Ah, Opening Day. Two words that summon all the promise of spring. With the start of the baseball season upon us, it’s time to pick our favorites. Not who’s going to win the Series or even a pennant. Our favorite team logos.
It’s a tight contest among the A.L. East logos, but the division leader is the Baltimore Orioles. Look at that smiling, confident face. No Angry Birds here. It’s a kid-friendly invitation to come out and play, to have a good time in the park with friends. Hey, it’s a game, remember?
In the A.L. Central, the winner is the Kansas City Royals, whose golden-crowned icon pays homage to the old Kansas City Kings of the Negro Leagues. The “KC” is rendered in an elegant if somewhat predictable linkage, while “Royals” is set in the classic script-with-a-swoosh-underline treatment popularized by the Brooklyn Dodgers. Totally classy.
The West goes by default to the Los Angeles Angels. A lofty, chiseled capital “A” with little spikes on either side—another classic flourish of baseball lettering, reminiscent of 19th century circus-poster typography—with a halo on top. A simple, symmetrical mark for the City of Angels.
A.L. Wild Cards
Love ’em or hate ’em, the New York Yankees must be respected. That famous “NY” is a thing of beauty. No wonder: It was designed in 1877 by Louis C. Tiffany, not for the baseball team but as part of a special medal for an NYPD officer slain in the line of duty. The official Yankees logo dates from the late Forties and reflects a postwar celebratory confidence and optimism. Uncle Sam’s own top hat propped on a baseball bat suits the swagger of the winning-est team in the game.
As for the Boston Red Sox, who names a team after the color of its hosiery? That would never fly in a focus group. But there’s something about a pair of socks as a logo that speaks to the way baseball both humbles and ennobles a player. The best hitters in the game fail much more often than they succeed. So they get up the next day, put their socks on one at a time, and try again. That’s life.
In the East division of the Senior Circuit, the Washington Nationals win. (Full disclosure: Yours truly is a native Washingtonian.) Yes, the “curly W” looks like it came straight from Walgreens Pharmacy. But its asymmetrical, buoyant simplicity reminds us that these are grown men playing a child’s game. And so it recalls childhood joys—squiggly icing on a cupcake, dripping ice cream—and links them with grownup pleasures: beer foaming over a cup’s edge, all those voluptuous curves (even if swung at and missed). It’s like the sports version of Julie Chicago’s Dinner Party.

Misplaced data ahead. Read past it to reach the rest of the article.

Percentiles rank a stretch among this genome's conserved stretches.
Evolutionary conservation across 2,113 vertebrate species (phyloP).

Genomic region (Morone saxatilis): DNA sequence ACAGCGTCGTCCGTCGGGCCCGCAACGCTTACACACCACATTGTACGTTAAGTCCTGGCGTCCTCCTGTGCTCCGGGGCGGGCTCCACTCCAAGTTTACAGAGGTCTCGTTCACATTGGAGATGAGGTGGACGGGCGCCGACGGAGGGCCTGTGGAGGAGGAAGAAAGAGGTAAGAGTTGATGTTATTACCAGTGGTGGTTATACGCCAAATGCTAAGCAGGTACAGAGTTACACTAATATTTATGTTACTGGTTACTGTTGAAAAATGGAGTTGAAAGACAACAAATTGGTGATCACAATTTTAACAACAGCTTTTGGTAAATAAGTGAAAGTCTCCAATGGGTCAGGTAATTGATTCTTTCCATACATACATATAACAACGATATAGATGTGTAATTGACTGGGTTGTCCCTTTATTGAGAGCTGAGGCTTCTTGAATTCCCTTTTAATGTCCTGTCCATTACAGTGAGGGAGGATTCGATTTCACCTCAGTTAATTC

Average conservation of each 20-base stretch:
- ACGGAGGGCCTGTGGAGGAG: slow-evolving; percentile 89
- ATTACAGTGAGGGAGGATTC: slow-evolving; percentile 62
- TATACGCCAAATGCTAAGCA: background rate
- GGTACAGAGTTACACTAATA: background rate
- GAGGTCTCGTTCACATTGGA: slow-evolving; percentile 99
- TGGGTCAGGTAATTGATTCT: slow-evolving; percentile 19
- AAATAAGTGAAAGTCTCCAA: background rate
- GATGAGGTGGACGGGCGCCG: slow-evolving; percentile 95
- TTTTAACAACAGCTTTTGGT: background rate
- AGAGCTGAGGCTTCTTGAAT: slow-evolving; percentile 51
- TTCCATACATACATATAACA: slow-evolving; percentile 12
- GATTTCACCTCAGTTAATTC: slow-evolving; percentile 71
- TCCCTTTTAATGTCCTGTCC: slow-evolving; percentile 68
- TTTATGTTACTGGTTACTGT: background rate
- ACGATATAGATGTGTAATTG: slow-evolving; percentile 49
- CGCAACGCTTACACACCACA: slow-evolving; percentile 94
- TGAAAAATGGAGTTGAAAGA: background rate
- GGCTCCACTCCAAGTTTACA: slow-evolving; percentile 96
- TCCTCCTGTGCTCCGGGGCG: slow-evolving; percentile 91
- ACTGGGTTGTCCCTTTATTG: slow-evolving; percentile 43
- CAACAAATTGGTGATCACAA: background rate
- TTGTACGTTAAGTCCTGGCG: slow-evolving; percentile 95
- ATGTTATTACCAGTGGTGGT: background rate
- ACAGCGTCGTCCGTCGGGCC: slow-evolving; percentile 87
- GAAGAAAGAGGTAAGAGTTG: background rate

In the N.L. Central, the St. Louis Cardinals must be recognized. A simplified rendering of a redbird on a baseball-bat perch may seem an obvious move. And the capital “C” borrowed from Coca-Cola? Let’s call that nostalgic. In fact, the whole thing has a kind of outsider-art vibe that feels genuine and unpretentious.
In the N.L. West, it’s no contest: the Los Angeles Dodgers in a sweep. When the ball club left Brooklyn in 1958, it had the good sense to retain both the team name and the quirky, scripty logotype with the long-tail underline. In the move, the logotype acquired its slant and a flying baseball was added—representing the flight west?—complete with comic-book speed lines. Nice!
N.L. Wild Cards
While the Philadelphia Phillies labor under perhaps the silliest name in any sport—and only clowns should wear red pinstripes—the logo is strong, sensible, and specific to the team’s city. The typography isn’t going to win any awards, but the shape, the Liberty Bell, and the color scheme clearly say “America’s Pastime.”
Last but not least—not anymore—the Chicago Cubs. Introduced in 1979, this current Cubs logo is an evolution of a nearly 100-year-old treatment involving “ubs” placed within a capital “C.” It’s solid. Powerful. Bright. Clean. Self-contained and self-assured. With a logo like that, this really could be the Cubs’ year.
Spring is the best season for dreaming.